Jews And Communism In South Africa – Part 2

This book appears to have been written for a Jewish readership. Dr Shimoni was born in South Africa to parents from Lithuania, but settled in Israel where he lectured at the Hebrew University of Jerusalem and where he gained post-graduate degrees in Jewish history. While bitterly contemptuous of South Africa under the apartheid system, Dr Shimoni in effect identifies with the concept of geographically based ethnic groupings that was the basis of the South African system. This kind of irony, not to say hypocrisy, is typical of Jews opposed to racism in Europe, the US or South Africa. Two extended quotes from the book will serve as a summary of the situation some decades ago.

Dr Shimoni writes of  “… the extraordinary salience of Jewish individuals in the white opposition to the regime of apartheid. Throughout this period Jewish names kept appearing in every facet of the struggle : amongst reformist liberals; in the radical Communist opposition; in the courts, whether as defendants or as counsel for the defense; in the lists of bannings and amongst those who fled the country to evade arrest. Their prominence was particularly marked in the course of the Treason Trial which occupied an important place in the news media throughout the second half of the 1950 s. This trial began in December 1956, when 156 people were arrested on charges of treason in the form of a conspiracy to overthrow the state by violence and to replace it with a state based on Communism. Twenty-three of those arrested were Whites, more than half of them Jews. They included Yetta Barenblatt, Hymie Barsel, Lionel (Rusty) Bernstein, Leon Levy, Norman Levy, Sydney Shall, Joe Slovo, Ruth (First) Slovo, Sonia Bunting, Lionel Forman, Isaac Horvitch, Ben Turok, Jacqueline Arenstein, Errol Shanley, Dorothy Shanley. To top it all, at one stage in the trial the defense counsel was led by Israel Maisels, while the prosecutor was none other than Oswald Pirow. The juxtaposition was striking : Maisels, the prominent Jewish communal leader, defending those accused of trying to overthrow White supremacy; Pirow, the extreme Afrikaner Nationalist and former Nazi sympathizer, defending White supremacy.”  (pp. 227-8).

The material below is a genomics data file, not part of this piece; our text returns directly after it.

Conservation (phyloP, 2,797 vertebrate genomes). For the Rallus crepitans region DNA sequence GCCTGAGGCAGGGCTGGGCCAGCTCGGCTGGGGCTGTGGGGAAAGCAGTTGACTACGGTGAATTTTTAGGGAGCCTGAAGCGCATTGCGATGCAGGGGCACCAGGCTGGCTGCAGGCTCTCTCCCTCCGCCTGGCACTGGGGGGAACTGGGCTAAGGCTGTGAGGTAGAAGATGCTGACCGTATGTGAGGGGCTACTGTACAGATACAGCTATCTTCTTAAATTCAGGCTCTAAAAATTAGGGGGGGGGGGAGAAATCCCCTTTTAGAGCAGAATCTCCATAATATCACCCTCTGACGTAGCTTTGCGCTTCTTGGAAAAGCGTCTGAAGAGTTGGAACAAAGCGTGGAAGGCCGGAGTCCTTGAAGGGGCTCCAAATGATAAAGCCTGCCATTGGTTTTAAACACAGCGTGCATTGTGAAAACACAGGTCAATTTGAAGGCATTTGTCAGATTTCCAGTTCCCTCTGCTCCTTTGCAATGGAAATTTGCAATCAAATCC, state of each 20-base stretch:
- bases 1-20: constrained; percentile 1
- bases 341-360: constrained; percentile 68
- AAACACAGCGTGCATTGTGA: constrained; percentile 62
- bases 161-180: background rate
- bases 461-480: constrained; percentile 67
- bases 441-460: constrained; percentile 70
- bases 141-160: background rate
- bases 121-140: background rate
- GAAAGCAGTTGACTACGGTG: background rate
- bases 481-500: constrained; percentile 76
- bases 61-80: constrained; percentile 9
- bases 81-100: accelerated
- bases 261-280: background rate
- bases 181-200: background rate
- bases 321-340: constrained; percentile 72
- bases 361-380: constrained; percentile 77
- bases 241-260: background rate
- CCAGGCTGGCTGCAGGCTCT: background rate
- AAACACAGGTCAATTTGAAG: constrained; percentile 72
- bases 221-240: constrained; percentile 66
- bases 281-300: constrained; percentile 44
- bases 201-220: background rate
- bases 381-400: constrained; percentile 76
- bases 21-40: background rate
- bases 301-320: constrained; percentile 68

“In this extended five-year period between the emergence of violent opposition and its effective suppression, the prominent involvement of individual Jews was in the public eye more than ever before. This was even more so than in the dramatic circumstances of the Rivonia arrests. On 11 July 1963 the police raided the home of Arthur Goldreich in Rivonia near Johannesburg, where it captured, by surprise, the leadership cadre of the Umkonto we Sizwe underground. Seventeen people were arrested. Five of those arrested were Whites, all of them Jews. They were : Arthur Goldreich, Lionel Bernstein, Hilliard Festenstein, Dennis Goldberg and Bob Hepple. [There was an] overwhelming impression that Jews were in the forefront of the White radicals who were trying to overthrow the system of White supremacy in South Africa. When the secret African Resistance Movement (ARM) was crushed during 1964, it again became evident that many Jews were involved. One of its founders was identified as Monty Berman, others were Adrian Leftwich and Bertram (Baruch) Hirson. Among those who were associated with ARM were Neville Rubin and Michael Schneider [and] others implicated were Frederick and Rhoda Prager, Raymond Eisenstein and Hugh Lewin.” (pp. 232-3).

Dr Shimoni records with obvious distaste the wording of an Afrikaans letter in a newspaper criticizing this fundamentally hypocritical proclivity of Jews : “They (the Jews) themselves are the most exclusive apartheid people, yet they exert themselves here for integration. While Jews themselves have shown no intention to integrate or merge with the African masses, they have been hyper-critical of mainstream whites who are reluctant to follow this route, criticizing churches with segregationist policies, while their synagogues have remained ethnically 100% Jewish.”

Source : Jews and Zionism : the South African Experience (1910-67), by Dr Gideon Shimoni (Oxford University Press, 1980).

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